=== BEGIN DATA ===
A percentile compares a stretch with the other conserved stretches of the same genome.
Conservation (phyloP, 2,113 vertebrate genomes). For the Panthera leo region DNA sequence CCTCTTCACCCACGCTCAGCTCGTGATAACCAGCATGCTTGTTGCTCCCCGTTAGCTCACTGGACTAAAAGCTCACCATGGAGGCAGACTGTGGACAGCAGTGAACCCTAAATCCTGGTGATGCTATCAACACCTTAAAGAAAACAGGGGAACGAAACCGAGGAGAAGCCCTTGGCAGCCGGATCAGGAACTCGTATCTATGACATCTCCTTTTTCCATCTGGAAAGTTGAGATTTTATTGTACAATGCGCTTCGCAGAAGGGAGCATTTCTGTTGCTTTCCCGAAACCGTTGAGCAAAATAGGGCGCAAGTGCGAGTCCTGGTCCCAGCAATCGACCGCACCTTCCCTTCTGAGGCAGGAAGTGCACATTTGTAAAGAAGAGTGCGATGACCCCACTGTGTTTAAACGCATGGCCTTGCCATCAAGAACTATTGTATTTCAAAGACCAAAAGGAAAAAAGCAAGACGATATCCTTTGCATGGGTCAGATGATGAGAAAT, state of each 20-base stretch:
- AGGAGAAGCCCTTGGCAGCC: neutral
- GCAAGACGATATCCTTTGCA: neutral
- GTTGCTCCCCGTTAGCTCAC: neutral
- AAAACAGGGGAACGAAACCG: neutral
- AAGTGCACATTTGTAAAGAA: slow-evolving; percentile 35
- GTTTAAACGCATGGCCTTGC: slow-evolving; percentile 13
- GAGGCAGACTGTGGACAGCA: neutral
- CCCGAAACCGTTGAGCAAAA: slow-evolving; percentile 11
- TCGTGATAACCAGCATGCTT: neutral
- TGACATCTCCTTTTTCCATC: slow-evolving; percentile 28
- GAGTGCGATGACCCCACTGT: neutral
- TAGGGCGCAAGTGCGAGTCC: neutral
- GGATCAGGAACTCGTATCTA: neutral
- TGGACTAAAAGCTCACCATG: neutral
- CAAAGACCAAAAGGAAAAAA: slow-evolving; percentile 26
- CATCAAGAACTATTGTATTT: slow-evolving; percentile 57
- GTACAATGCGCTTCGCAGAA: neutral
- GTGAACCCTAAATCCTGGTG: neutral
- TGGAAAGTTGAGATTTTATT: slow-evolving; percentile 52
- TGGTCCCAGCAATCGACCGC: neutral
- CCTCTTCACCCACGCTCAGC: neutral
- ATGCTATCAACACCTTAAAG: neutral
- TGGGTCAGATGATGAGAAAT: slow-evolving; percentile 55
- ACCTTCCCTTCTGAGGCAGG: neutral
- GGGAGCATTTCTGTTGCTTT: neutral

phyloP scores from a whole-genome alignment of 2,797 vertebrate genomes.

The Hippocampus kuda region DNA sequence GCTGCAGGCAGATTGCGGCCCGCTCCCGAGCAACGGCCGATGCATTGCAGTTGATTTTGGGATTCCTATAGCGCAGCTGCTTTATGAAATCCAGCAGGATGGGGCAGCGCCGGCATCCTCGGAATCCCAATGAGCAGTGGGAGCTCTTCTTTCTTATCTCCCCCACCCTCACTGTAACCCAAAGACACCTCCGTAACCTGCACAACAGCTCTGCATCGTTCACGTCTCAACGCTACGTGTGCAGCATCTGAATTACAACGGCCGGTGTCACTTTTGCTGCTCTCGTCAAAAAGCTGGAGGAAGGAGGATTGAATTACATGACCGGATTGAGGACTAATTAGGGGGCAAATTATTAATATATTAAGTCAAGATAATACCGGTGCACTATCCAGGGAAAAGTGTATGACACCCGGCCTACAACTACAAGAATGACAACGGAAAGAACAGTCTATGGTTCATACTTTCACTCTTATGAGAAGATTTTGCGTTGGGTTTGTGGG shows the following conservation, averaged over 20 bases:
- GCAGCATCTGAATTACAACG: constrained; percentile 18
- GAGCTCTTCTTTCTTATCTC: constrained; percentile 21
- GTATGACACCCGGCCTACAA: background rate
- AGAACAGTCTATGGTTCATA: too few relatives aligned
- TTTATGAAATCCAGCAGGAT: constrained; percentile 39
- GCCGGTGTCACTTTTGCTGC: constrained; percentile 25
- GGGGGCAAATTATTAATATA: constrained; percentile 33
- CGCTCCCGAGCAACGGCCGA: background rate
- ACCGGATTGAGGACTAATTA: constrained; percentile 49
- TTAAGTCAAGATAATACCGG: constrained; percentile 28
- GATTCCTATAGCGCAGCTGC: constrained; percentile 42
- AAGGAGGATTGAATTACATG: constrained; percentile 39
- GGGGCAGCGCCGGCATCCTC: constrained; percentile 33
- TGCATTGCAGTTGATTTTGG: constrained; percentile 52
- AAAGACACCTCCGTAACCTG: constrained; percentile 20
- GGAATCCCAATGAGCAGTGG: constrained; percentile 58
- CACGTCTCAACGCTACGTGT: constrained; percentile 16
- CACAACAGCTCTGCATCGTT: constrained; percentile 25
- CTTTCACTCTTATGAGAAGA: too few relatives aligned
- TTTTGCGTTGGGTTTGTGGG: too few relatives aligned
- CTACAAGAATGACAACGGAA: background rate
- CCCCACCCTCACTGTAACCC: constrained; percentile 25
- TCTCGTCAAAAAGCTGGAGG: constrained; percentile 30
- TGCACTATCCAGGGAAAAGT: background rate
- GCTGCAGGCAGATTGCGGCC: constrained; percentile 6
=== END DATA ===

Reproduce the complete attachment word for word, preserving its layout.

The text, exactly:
A percentile compares a stretch with the other conserved stretches of the same genome.
Conservation (phyloP, 2,113 vertebrate genomes). For the Panthera leo region DNA sequence CCTCTTCACCCACGCTCAGCTCGTGATAACCAGCATGCTTGTTGCTCCCCGTTAGCTCACTGGACTAAAAGCTCACCATGGAGGCAGACTGTGGACAGCAGTGAACCCTAAATCCTGGTGATGCTATCAACACCTTAAAGAAAACAGGGGAACGAAACCGAGGAGAAGCCCTTGGCAGCCGGATCAGGAACTCGTATCTATGACATCTCCTTTTTCCATCTGGAAAGTTGAGATTTTATTGTACAATGCGCTTCGCAGAAGGGAGCATTTCTGTTGCTTTCCCGAAACCGTTGAGCAAAATAGGGCGCAAGTGCGAGTCCTGGTCCCAGCAATCGACCGCACCTTCCCTTCTGAGGCAGGAAGTGCACATTTGTAAAGAAGAGTGCGATGACCCCACTGTGTTTAAACGCATGGCCTTGCCATCAAGAACTATTGTATTTCAAAGACCAAAAGGAAAAAAGCAAGACGATATCCTTTGCATGGGTCAGATGATGAGAAAT, state of each 20-base stretch:
- AGGAGAAGCCCTTGGCAGCC: neutral
- GCAAGACGATATCCTTTGCA: neutral
- GTTGCTCCCCGTTAGCTCAC: neutral
- AAAACAGGGGAACGAAACCG: neutral
- AAGTGCACATTTGTAAAGAA: slow-evolving; percentile 35
- GTTTAAACGCATGGCCTTGC: slow-evolving; percentile 13
- GAGGCAGACTGTGGACAGCA: neutral
- CCCGAAACCGTTGAGCAAAA: slow-evolving; percentile 11
- TCGTGATAACCAGCATGCTT: neutral
- TGACATCTCCTTTTTCCATC: slow-evolving; percentile 28
- GAGTGCGATGACCCCACTGT: neutral
- TAGGGCGCAAGTGCGAGTCC: neutral
- GGATCAGGAACTCGTATCTA: neutral
- TGGACTAAAAGCTCACCATG: neutral
- CAAAGACCAAAAGGAAAAAA: slow-evolving; percentile 26
- CATCAAGAACTATTGTATTT: slow-evolving; percentile 57
- GTACAATGCGCTTCGCAGAA: neutral
- GTGAACCCTAAATCCTGGTG: neutral
- TGGAAAGTTGAGATTTTATT: slow-evolving; percentile 52
- TGGTCCCAGCAATCGACCGC: neutral
- CCTCTTCACCCACGCTCAGC: neutral
- ATGCTATCAACACCTTAAAG: neutral
- TGGGTCAGATGATGAGAAAT: slow-evolving; percentile 55
- ACCTTCCCTTCTGAGGCAGG: neutral
- GGGAGCATTTCTGTTGCTTT: neutral

phyloP scores from a whole-genome alignment of 2,797 vertebrate genomes.

The Hippocampus kuda region DNA sequence GCTGCAGGCAGATTGCGGCCCGCTCCCGAGCAACGGCCGATGCATTGCAGTTGATTTTGGGATTCCTATAGCGCAGCTGCTTTATGAAATCCAGCAGGATGGGGCAGCGCCGGCATCCTCGGAATCCCAATGAGCAGTGGGAGCTCTTCTTTCTTATCTCCCCCACCCTCACTGTAACCCAAAGACACCTCCGTAACCTGCACAACAGCTCTGCATCGTTCACGTCTCAACGCTACGTGTGCAGCATCTGAATTACAACGGCCGGTGTCACTTTTGCTGCTCTCGTCAAAAAGCTGGAGGAAGGAGGATTGAATTACATGACCGGATTGAGGACTAATTAGGGGGCAAATTATTAATATATTAAGTCAAGATAATACCGGTGCACTATCCAGGGAAAAGTGTATGACACCCGGCCTACAACTACAAGAATGACAACGGAAAGAACAGTCTATGGTTCATACTTTCACTCTTATGAGAAGATTTTGCGTTGGGTTTGTGGG shows the following conservation, averaged over 20 bases:
- GCAGCATCTGAATTACAACG: constrained; percentile 18
- GAGCTCTTCTTTCTTATCTC: constrained; percentile 21
- GTATGACACCCGGCCTACAA: background rate
- AGAACAGTCTATGGTTCATA: too few relatives aligned
- TTTATGAAATCCAGCAGGAT: constrained; percentile 39
- GCCGGTGTCACTTTTGCTGC: constrained; percentile 25
- GGGGGCAAATTATTAATATA: constrained; percentile 33
- CGCTCCCGAGCAACGGCCGA: background rate
- ACCGGATTGAGGACTAATTA: constrained; percentile 49
- TTAAGTCAAGATAATACCGG: constrained; percentile 28
- GATTCCTATAGCGCAGCTGC: constrained; percentile 42
- AAGGAGGATTGAATTACATG: constrained; percentile 39
- GGGGCAGCGCCGGCATCCTC: constrained; percentile 33
- TGCATTGCAGTTGATTTTGG: constrained; percentile 52
- AAAGACACCTCCGTAACCTG: constrained; percentile 20
- GGAATCCCAATGAGCAGTGG: constrained; percentile 58
- CACGTCTCAACGCTACGTGT: constrained; percentile 16
- CACAACAGCTCTGCATCGTT: constrained; percentile 25
- CTTTCACTCTTATGAGAAGA: too few relatives aligned
- TTTTGCGTTGGGTTTGTGGG: too few relatives aligned
- CTACAAGAATGACAACGGAA: background rate
- CCCCACCCTCACTGTAACCC: constrained; percentile 25
- TCTCGTCAAAAAGCTGGAGG: constrained; percentile 30
- TGCACTATCCAGGGAAAAGT: background rate
- GCTGCAGGCAGATTGCGGCC: constrained; percentile 6